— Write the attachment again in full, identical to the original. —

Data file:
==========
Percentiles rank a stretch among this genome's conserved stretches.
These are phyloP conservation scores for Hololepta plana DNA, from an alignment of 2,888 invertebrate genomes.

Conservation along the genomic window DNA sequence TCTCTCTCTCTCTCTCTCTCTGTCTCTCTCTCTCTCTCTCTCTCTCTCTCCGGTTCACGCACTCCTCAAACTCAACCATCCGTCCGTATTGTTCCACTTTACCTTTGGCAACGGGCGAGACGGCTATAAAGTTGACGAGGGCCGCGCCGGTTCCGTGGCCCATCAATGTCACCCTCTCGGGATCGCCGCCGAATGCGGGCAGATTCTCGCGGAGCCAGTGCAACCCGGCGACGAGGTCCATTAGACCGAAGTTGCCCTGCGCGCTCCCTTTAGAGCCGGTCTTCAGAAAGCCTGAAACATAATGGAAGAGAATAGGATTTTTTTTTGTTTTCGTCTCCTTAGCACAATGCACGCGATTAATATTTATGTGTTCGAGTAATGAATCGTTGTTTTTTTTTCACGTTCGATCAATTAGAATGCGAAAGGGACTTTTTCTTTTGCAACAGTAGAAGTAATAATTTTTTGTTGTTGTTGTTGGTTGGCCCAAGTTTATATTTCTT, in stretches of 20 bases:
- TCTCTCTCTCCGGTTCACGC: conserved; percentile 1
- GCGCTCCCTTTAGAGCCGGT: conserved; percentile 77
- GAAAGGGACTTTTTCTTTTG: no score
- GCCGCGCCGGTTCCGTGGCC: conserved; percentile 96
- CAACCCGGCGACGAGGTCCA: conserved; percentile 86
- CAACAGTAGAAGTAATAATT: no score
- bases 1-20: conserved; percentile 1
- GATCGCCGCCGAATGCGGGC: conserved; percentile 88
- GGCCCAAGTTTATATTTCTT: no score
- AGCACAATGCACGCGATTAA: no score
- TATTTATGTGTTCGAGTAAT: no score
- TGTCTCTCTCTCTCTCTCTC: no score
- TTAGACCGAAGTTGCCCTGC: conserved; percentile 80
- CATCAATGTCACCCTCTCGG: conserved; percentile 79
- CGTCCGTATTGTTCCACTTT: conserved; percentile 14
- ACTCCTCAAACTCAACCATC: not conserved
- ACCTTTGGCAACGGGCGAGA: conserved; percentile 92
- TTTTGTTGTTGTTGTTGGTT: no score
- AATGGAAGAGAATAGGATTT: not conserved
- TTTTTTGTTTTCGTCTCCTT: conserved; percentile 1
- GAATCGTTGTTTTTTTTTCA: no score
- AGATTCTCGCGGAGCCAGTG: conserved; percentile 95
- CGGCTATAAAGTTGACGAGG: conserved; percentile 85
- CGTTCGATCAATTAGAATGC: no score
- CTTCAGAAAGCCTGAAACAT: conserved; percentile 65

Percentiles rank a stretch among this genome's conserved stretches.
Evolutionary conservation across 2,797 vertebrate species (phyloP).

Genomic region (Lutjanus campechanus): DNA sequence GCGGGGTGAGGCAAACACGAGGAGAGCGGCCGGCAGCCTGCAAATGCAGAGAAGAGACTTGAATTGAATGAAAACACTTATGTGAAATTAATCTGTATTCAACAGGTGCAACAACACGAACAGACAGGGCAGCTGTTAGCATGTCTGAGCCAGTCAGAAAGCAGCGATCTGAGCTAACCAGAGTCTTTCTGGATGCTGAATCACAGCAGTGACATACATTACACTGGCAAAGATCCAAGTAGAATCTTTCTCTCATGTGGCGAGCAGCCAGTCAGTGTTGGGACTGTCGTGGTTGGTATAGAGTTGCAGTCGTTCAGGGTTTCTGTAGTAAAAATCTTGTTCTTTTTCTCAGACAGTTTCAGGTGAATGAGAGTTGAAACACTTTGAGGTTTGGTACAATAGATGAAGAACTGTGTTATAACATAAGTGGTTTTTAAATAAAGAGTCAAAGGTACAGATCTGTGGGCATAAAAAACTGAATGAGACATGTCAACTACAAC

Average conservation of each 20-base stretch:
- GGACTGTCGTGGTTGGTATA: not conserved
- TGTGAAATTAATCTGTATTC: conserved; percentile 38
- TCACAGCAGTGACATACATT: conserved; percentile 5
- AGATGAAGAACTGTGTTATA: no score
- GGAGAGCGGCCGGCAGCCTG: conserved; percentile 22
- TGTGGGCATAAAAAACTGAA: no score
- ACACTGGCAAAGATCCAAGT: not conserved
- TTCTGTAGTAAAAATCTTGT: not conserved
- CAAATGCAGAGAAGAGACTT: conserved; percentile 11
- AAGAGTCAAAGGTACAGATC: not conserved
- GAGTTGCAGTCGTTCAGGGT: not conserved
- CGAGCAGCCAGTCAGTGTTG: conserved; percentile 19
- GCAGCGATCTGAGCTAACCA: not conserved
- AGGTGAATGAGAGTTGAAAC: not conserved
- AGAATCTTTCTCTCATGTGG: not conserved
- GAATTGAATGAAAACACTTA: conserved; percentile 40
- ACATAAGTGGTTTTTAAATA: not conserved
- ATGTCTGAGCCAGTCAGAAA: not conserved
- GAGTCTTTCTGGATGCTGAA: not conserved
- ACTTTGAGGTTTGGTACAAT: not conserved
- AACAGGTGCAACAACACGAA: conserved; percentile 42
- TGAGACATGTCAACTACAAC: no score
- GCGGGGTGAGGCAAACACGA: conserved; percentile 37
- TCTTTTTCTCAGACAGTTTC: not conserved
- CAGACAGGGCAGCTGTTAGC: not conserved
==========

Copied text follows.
Percentiles rank a stretch among this genome's conserved stretches.
These are phyloP conservation scores for Hololepta plana DNA, from an alignment of 2,888 invertebrate genomes.

Conservation along the genomic window DNA sequence TCTCTCTCTCTCTCTCTCTCTGTCTCTCTCTCTCTCTCTCTCTCTCTCTCCGGTTCACGCACTCCTCAAACTCAACCATCCGTCCGTATTGTTCCACTTTACCTTTGGCAACGGGCGAGACGGCTATAAAGTTGACGAGGGCCGCGCCGGTTCCGTGGCCCATCAATGTCACCCTCTCGGGATCGCCGCCGAATGCGGGCAGATTCTCGCGGAGCCAGTGCAACCCGGCGACGAGGTCCATTAGACCGAAGTTGCCCTGCGCGCTCCCTTTAGAGCCGGTCTTCAGAAAGCCTGAAACATAATGGAAGAGAATAGGATTTTTTTTTGTTTTCGTCTCCTTAGCACAATGCACGCGATTAATATTTATGTGTTCGAGTAATGAATCGTTGTTTTTTTTTCACGTTCGATCAATTAGAATGCGAAAGGGACTTTTTCTTTTGCAACAGTAGAAGTAATAATTTTTTGTTGTTGTTGTTGGTTGGCCCAAGTTTATATTTCTT, in stretches of 20 bases:
- TCTCTCTCTCCGGTTCACGC: conserved; percentile 1
- GCGCTCCCTTTAGAGCCGGT: conserved; percentile 77
- GAAAGGGACTTTTTCTTTTG: no score
- GCCGCGCCGGTTCCGTGGCC: conserved; percentile 96
- CAACCCGGCGACGAGGTCCA: conserved; percentile 86
- CAACAGTAGAAGTAATAATT: no score
- bases 1-20: conserved; percentile 1
- GATCGCCGCCGAATGCGGGC: conserved; percentile 88
- GGCCCAAGTTTATATTTCTT: no score
- AGCACAATGCACGCGATTAA: no score
- TATTTATGTGTTCGAGTAAT: no score
- TGTCTCTCTCTCTCTCTCTC: no score
- TTAGACCGAAGTTGCCCTGC: conserved; percentile 80
- CATCAATGTCACCCTCTCGG: conserved; percentile 79
- CGTCCGTATTGTTCCACTTT: conserved; percentile 14
- ACTCCTCAAACTCAACCATC: not conserved
- ACCTTTGGCAACGGGCGAGA: conserved; percentile 92
- TTTTGTTGTTGTTGTTGGTT: no score
- AATGGAAGAGAATAGGATTT: not conserved
- TTTTTTGTTTTCGTCTCCTT: conserved; percentile 1
- GAATCGTTGTTTTTTTTTCA: no score
- AGATTCTCGCGGAGCCAGTG: conserved; percentile 95
- CGGCTATAAAGTTGACGAGG: conserved; percentile 85
- CGTTCGATCAATTAGAATGC: no score
- CTTCAGAAAGCCTGAAACAT: conserved; percentile 65

Percentiles rank a stretch among this genome's conserved stretches.
Evolutionary conservation across 2,797 vertebrate species (phyloP).

Genomic region (Lutjanus campechanus): DNA sequence GCGGGGTGAGGCAAACACGAGGAGAGCGGCCGGCAGCCTGCAAATGCAGAGAAGAGACTTGAATTGAATGAAAACACTTATGTGAAATTAATCTGTATTCAACAGGTGCAACAACACGAACAGACAGGGCAGCTGTTAGCATGTCTGAGCCAGTCAGAAAGCAGCGATCTGAGCTAACCAGAGTCTTTCTGGATGCTGAATCACAGCAGTGACATACATTACACTGGCAAAGATCCAAGTAGAATCTTTCTCTCATGTGGCGAGCAGCCAGTCAGTGTTGGGACTGTCGTGGTTGGTATAGAGTTGCAGTCGTTCAGGGTTTCTGTAGTAAAAATCTTGTTCTTTTTCTCAGACAGTTTCAGGTGAATGAGAGTTGAAACACTTTGAGGTTTGGTACAATAGATGAAGAACTGTGTTATAACATAAGTGGTTTTTAAATAAAGAGTCAAAGGTACAGATCTGTGGGCATAAAAAACTGAATGAGACATGTCAACTACAAC

Average conservation of each 20-base stretch:
- GGACTGTCGTGGTTGGTATA: not conserved
- TGTGAAATTAATCTGTATTC: conserved; percentile 38
- TCACAGCAGTGACATACATT: conserved; percentile 5
- AGATGAAGAACTGTGTTATA: no score
- GGAGAGCGGCCGGCAGCCTG: conserved; percentile 22
- TGTGGGCATAAAAAACTGAA: no score
- ACACTGGCAAAGATCCAAGT: not conserved
- TTCTGTAGTAAAAATCTTGT: not conserved
- CAAATGCAGAGAAGAGACTT: conserved; percentile 11
- AAGAGTCAAAGGTACAGATC: not conserved
- GAGTTGCAGTCGTTCAGGGT: not conserved
- CGAGCAGCCAGTCAGTGTTG: conserved; percentile 19
- GCAGCGATCTGAGCTAACCA: not conserved
- AGGTGAATGAGAGTTGAAAC: not conserved
- AGAATCTTTCTCTCATGTGG: not conserved
- GAATTGAATGAAAACACTTA: conserved; percentile 40
- ACATAAGTGGTTTTTAAATA: not conserved
- ATGTCTGAGCCAGTCAGAAA: not conserved
- GAGTCTTTCTGGATGCTGAA: not conserved
- ACTTTGAGGTTTGGTACAAT: not conserved
- AACAGGTGCAACAACACGAA: conserved; percentile 42
- TGAGACATGTCAACTACAAC: no score
- GCGGGGTGAGGCAAACACGA: conserved; percentile 37
- TCTTTTTCTCAGACAGTTTC: not conserved
- CAGACAGGGCAGCTGTTAGC: not conserved